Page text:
How does the social learning theory explain aggressive behaviour?

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The social learning theory is a concept that tries to explain human aggressive through direct observation and imitation for example if a child saw their parent act aggressively towards another person they would be more likely to imitate that behaviour themselves. Bandura conducted a series of studies in relation to this theory using a bobo doll. For example in 1961 Bandura et al conducted a study involving male and female ageing from 3-5 and split them into two groups. One group were shown a video of a model acting aggressively towards a bobo doll e.g hitting it on the head, the other group were shown a video where the model was not aggressive. The children were then put in a room with a bobo doll, those in the group who saw the aggressive model imitated the aggressive behaviour they saw, whereas those who saw the non-aggressive model were not violent at all.

Later Bandura wanted to see why children would imitate models. In 1963 Bandura and Walters conducted another study with 3 conditions with young children. All watched a video of a model acting aggressively towards a Bobo doll, however one group saw the model be rewarded for their behaviour, another saw them punished and the third saw no consequence. When placed in a room with the doll after those who saw the model be rewarded acted the most aggressively towards the doll, those who saw the model punished acted the least aggressive and those who had no consequence were somewhere in between. Bandura called this vicarious reinforcement, which states when we are rewarded for our behaviour we are more likely to repeat it.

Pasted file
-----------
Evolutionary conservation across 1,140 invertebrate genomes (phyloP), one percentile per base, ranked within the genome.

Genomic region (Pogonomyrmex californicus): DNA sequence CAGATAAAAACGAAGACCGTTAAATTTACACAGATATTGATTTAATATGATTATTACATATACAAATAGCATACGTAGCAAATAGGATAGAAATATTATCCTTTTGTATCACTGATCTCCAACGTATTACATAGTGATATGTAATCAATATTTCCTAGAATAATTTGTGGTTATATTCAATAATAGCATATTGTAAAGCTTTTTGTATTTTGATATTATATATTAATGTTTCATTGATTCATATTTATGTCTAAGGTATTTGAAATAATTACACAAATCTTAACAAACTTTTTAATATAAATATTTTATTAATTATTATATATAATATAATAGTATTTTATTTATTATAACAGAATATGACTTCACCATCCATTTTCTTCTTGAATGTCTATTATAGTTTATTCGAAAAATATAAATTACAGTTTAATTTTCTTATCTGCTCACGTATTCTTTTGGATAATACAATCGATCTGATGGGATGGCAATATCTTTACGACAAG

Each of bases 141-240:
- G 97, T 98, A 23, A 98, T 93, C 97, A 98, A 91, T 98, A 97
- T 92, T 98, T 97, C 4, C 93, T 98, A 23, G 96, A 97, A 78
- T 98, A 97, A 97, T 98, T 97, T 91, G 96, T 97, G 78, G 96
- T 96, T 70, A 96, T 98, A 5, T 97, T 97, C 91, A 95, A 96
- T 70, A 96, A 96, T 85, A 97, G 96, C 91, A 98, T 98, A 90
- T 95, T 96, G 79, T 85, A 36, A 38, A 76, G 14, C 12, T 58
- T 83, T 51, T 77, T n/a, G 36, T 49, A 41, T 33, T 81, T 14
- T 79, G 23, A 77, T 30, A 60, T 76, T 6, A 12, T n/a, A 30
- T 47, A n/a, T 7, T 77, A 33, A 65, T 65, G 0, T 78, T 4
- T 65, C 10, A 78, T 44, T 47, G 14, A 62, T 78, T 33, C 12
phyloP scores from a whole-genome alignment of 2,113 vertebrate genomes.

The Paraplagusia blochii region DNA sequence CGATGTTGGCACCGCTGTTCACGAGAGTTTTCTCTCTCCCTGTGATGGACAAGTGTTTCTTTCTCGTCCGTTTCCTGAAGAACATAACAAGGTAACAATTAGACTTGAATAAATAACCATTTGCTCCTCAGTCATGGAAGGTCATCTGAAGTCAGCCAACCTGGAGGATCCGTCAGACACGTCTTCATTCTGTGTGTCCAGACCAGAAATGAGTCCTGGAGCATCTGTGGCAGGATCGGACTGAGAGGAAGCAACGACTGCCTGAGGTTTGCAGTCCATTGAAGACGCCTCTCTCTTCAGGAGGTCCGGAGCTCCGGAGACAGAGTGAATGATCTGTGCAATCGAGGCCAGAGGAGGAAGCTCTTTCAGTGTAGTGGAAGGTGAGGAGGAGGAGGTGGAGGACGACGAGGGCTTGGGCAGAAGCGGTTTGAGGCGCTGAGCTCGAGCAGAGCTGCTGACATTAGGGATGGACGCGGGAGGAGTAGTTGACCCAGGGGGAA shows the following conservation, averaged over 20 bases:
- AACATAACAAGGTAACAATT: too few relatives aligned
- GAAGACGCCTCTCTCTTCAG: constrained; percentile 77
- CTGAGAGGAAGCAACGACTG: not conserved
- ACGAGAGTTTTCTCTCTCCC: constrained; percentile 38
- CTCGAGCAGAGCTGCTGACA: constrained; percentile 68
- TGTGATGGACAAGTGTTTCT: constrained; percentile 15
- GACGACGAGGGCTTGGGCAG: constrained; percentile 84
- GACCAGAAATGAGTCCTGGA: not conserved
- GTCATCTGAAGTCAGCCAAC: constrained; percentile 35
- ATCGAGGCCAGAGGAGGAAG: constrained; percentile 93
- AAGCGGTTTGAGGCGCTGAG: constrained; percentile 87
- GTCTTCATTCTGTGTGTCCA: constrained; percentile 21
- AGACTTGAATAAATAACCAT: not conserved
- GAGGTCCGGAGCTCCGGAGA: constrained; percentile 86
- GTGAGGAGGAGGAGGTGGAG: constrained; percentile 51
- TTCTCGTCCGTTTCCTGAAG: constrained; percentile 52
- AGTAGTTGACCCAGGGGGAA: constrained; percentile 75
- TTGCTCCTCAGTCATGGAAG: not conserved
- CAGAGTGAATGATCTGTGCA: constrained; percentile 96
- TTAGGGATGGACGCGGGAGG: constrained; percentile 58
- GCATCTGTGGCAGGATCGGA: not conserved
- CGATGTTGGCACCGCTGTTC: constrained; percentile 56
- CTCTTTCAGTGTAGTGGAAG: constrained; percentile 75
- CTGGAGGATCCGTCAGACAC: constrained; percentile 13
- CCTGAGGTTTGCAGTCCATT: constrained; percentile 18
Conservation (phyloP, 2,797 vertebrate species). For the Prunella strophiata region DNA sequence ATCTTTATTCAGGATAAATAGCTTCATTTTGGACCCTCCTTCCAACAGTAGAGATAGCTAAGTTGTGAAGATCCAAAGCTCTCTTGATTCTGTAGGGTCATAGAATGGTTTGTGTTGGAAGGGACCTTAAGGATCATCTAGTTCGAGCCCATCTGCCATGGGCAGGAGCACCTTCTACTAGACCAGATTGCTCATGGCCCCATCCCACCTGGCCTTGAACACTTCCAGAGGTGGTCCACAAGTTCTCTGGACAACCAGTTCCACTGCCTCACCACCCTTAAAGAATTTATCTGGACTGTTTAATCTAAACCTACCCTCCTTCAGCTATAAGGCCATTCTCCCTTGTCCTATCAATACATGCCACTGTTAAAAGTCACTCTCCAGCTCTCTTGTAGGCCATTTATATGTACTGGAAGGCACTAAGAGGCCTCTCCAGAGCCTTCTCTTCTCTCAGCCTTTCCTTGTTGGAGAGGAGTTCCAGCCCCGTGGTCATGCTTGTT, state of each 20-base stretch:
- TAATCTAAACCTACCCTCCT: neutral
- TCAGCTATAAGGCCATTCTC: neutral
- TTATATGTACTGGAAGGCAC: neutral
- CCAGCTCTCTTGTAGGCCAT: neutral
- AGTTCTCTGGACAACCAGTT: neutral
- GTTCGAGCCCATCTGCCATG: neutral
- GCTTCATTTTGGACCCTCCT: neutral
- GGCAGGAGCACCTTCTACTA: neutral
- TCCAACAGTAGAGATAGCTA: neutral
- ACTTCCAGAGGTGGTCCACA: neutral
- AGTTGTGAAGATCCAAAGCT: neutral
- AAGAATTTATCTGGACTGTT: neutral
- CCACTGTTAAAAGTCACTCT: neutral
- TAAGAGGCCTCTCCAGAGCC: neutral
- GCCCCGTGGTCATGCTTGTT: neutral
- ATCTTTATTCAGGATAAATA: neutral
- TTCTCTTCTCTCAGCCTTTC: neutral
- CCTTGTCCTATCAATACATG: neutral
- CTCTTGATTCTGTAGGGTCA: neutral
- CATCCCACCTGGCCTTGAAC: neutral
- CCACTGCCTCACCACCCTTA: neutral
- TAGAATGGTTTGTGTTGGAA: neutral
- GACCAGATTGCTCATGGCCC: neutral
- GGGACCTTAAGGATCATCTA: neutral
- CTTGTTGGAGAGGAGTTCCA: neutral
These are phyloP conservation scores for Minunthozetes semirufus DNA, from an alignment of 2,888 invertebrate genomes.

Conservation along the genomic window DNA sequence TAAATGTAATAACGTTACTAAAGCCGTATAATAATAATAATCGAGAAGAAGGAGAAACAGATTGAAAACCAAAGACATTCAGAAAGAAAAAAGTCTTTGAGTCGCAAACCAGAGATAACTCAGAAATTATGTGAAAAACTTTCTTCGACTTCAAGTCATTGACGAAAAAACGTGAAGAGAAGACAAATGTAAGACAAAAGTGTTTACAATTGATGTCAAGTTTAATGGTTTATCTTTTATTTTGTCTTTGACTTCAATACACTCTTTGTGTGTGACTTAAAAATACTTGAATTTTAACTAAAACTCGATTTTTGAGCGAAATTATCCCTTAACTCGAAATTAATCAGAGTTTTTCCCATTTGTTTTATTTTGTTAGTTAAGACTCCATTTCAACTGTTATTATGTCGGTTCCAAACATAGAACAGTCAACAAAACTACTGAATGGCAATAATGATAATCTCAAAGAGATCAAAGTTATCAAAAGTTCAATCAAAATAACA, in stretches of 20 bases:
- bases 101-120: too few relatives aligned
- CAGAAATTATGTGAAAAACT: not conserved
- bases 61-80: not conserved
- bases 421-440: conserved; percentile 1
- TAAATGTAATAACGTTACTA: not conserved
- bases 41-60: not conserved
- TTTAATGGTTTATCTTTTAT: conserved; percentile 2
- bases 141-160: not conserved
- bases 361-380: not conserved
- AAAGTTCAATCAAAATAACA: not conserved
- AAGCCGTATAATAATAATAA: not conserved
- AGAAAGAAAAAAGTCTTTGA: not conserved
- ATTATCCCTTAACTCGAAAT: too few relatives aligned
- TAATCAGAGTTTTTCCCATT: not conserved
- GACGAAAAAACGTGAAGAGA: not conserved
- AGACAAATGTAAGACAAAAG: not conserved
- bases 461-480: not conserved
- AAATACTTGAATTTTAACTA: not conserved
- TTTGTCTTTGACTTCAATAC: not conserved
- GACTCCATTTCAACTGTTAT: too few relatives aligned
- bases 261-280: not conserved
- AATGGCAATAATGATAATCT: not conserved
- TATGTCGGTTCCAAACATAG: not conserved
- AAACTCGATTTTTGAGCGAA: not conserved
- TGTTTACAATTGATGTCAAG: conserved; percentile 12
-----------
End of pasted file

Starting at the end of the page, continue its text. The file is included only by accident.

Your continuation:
Bandura also stated that children need 4 things in order to learn and repeat aggressive behaviour. ATTENTION- they must lay attention to the aggressive beanviour, RETENTION- they must remember what they have seen so they can then repeat it later, REPRODUCTION- they must be physically able to reproduce it and MOTIVATION- they must be motivated to do that behaviour e.g. Expect an reward.

Rebecca A. A Level Psychology tutor

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